I was surprised to discover that, at the age of 68, the great-grandmother of one of my aunts listed as her place of residence on the Federal Census, Fort Leavenworth Military Reservation in Kansas. The only thing I knew about Fort Leavenworth was its reputation as a federal prison so I wondered what she had done to get herself locked up alongside such notable criminals as Machine Gun Kelly, Whitey Bulger, James Earl Ray, and Robert Stroud (aka the Birdman of Alcatraz). Turns out, it was just her home.
Historically known as the intellectual center of the Army, Fort Leavenworth was established in 1827 by Col. Henry Leavenworth on land acquired during the Louisiana Purchase. It was originally established in order to protect settlers and merchants who were traveling west along the Santa Fe Trail. Not really a fort in the traditional sense of the word, but designed more like a residential settlement, it continued to be a valuable military base through the Mexican-American War, the Civil War, and the Indian Wars. It is the oldest active military installation west of the Mississippi; third oldest in the United States.
In 1866, following an act of Congress, the 10th Calvary Regiment was formed at Fort Leavenworth. This all black division under the command of Col. Benjamin Grierson became known as the “Buffalo Soldiers”, a name respectfully given to them by the Kiowa Indians.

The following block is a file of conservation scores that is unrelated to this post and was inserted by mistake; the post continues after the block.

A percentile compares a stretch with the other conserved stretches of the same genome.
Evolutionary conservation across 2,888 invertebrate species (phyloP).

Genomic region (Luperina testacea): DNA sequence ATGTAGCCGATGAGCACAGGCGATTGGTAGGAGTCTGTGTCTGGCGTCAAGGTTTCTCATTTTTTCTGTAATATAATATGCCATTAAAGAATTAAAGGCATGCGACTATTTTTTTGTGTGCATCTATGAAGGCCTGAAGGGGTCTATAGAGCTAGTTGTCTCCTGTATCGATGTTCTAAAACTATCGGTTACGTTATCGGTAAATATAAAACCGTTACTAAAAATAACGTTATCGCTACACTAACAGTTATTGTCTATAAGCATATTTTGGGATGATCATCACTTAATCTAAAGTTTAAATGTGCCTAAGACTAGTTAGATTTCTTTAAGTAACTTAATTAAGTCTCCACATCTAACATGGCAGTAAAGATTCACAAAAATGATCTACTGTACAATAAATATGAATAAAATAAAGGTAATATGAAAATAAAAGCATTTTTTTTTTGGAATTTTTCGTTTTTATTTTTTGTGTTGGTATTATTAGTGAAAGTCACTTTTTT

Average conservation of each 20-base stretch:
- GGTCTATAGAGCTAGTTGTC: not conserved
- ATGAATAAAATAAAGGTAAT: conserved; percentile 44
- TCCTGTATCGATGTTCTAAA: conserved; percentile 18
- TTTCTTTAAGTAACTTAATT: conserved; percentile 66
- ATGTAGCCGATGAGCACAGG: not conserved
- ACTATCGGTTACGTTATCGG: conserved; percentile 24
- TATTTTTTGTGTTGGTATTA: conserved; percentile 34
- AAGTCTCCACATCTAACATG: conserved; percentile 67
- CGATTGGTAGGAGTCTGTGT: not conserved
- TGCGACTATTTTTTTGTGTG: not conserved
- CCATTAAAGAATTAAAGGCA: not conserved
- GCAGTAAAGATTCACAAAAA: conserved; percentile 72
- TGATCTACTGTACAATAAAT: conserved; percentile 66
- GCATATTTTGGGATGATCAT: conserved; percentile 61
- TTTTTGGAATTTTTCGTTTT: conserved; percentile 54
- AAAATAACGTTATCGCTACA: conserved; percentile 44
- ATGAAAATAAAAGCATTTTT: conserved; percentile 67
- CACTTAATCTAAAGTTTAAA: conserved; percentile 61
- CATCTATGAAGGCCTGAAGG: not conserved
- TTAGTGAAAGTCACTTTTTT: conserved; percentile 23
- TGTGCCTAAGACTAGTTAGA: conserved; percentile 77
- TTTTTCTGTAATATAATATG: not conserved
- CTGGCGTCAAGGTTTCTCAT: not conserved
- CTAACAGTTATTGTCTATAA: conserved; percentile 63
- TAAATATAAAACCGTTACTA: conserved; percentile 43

After the Indian Wars, the fort was transitioned to a military training facility. In 1881 General William T. Sherman established what was to become the U.S. Army Command and General Staff College. Graduates who passed through its school were George S. Marshall, Dwight D. Eisenhower, George C. Patton, Douglas MacArthur and Colin Powell.
My relative, Sarah Desson Smith who in 1910 was widowed, was living there with her son, and his family. Lewis Smith was the commissary sergeant for the compound, providing food and supplies for soldiers and their families stationed there.
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